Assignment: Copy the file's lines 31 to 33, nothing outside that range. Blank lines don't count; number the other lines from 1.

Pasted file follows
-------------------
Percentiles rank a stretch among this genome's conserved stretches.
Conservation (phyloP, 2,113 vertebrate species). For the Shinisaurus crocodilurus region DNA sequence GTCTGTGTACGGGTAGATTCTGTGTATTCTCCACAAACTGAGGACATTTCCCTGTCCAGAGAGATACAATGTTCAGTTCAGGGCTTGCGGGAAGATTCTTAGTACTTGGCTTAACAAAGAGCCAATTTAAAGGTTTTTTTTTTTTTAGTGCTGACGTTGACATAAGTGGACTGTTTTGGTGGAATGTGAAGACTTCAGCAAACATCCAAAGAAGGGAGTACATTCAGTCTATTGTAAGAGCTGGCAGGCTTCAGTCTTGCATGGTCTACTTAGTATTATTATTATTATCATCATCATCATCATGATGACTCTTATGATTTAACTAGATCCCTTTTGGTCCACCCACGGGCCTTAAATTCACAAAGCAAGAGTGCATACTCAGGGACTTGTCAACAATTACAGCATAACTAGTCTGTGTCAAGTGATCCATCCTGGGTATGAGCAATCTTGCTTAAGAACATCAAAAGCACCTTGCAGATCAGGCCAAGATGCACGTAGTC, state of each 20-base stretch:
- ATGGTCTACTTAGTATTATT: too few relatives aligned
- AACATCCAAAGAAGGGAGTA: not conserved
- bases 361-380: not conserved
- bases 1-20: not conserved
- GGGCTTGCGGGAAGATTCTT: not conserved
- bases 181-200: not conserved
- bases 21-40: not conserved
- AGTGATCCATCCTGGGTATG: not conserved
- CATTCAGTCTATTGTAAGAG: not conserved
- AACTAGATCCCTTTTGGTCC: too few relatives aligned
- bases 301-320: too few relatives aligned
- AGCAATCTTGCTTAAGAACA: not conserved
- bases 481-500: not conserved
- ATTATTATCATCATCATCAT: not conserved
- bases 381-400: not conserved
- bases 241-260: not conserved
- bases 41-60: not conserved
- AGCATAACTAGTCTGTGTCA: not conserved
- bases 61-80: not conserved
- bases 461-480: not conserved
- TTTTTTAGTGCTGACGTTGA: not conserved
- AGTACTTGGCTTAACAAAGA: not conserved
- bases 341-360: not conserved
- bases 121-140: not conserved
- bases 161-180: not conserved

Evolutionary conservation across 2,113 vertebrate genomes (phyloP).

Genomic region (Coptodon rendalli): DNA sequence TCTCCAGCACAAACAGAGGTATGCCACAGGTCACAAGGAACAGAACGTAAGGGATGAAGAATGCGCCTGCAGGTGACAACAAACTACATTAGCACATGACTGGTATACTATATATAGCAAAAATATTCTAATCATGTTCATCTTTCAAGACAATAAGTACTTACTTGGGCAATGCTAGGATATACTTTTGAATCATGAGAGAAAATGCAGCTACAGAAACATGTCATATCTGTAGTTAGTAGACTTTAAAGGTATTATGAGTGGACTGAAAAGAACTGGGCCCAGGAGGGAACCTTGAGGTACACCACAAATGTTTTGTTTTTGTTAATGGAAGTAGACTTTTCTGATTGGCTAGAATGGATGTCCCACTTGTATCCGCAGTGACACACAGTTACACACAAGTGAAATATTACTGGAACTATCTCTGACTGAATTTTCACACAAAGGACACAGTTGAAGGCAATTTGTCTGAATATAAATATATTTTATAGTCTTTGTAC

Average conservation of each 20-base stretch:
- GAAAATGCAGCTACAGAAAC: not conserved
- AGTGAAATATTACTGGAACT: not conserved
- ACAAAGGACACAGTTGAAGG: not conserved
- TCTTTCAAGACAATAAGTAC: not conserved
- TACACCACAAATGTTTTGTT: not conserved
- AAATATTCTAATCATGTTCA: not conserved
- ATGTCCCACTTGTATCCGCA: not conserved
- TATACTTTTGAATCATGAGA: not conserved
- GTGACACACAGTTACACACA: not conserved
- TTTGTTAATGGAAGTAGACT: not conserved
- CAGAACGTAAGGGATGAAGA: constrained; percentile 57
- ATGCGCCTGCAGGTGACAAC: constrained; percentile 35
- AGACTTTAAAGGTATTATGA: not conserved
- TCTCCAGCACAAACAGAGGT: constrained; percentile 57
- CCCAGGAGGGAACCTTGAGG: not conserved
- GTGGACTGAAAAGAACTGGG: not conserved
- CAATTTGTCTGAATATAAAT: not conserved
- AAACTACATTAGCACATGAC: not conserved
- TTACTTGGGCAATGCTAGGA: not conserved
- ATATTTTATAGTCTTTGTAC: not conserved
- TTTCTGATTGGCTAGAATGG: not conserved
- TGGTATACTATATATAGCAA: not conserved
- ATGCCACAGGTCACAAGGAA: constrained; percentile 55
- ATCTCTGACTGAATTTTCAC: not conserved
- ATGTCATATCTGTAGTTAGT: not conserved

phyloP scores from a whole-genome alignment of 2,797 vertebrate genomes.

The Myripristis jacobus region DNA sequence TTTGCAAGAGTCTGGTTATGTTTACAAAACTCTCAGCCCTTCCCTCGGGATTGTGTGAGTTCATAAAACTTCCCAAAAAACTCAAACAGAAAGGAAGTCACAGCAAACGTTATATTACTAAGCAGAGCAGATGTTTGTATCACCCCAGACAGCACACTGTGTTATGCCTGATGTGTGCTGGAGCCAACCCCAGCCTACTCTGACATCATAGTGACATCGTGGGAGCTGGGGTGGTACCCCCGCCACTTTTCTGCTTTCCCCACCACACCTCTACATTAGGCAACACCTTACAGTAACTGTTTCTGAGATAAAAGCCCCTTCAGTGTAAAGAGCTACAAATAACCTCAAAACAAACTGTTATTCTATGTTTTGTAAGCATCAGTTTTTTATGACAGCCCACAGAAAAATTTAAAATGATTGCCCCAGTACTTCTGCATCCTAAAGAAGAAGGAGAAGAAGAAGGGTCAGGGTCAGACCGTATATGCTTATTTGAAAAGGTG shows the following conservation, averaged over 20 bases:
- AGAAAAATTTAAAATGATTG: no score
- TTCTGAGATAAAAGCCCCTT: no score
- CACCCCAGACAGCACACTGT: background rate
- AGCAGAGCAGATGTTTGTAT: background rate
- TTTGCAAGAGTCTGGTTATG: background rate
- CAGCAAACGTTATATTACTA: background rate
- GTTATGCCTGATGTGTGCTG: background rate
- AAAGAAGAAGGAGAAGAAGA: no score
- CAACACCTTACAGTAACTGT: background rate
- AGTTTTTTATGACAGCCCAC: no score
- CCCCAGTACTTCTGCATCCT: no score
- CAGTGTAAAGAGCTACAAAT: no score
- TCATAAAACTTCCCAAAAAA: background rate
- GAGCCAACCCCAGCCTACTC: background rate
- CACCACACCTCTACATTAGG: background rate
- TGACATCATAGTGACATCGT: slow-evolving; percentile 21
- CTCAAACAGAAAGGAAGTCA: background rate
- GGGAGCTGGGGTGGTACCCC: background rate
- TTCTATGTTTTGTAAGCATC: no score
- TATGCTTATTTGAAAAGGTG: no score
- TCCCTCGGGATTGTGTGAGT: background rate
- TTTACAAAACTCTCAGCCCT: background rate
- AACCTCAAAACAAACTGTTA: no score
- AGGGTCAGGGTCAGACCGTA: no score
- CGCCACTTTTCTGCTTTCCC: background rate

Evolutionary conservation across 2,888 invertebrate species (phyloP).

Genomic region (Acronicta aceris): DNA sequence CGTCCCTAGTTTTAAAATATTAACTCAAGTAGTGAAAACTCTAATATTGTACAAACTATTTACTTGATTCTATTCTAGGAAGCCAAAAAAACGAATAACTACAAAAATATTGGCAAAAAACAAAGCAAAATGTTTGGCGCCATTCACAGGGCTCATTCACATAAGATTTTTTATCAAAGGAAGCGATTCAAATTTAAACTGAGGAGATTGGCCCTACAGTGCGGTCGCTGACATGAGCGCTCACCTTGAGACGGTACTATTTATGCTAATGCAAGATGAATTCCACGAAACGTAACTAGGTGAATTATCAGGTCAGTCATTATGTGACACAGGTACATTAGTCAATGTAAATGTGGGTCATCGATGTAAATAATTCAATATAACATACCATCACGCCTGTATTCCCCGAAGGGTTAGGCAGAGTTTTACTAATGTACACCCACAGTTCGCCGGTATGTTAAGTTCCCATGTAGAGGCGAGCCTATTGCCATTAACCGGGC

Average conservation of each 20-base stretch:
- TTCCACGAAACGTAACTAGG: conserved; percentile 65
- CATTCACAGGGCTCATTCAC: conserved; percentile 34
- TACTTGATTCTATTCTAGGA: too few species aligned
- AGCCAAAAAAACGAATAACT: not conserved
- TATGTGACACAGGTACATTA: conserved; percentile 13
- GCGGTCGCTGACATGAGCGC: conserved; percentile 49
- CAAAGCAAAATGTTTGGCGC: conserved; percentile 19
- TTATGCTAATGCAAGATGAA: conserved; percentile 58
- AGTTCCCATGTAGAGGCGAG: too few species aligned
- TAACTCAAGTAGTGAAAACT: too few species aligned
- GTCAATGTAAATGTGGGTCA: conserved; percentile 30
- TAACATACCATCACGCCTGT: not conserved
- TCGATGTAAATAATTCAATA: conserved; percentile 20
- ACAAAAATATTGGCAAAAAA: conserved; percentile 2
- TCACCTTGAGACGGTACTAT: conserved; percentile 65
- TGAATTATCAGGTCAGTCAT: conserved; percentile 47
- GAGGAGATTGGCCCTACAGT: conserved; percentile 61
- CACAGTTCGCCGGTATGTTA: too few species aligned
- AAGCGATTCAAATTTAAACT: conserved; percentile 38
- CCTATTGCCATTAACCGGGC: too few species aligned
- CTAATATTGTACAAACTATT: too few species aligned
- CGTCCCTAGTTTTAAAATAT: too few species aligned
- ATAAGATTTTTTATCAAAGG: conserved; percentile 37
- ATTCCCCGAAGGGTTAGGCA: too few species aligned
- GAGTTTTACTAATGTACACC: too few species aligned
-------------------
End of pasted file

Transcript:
- GAAAATGCAGCTACAGAAAC: not conserved
- AGTGAAATATTACTGGAACT: not conserved
- ACAAAGGACACAGTTGAAGG: not conserved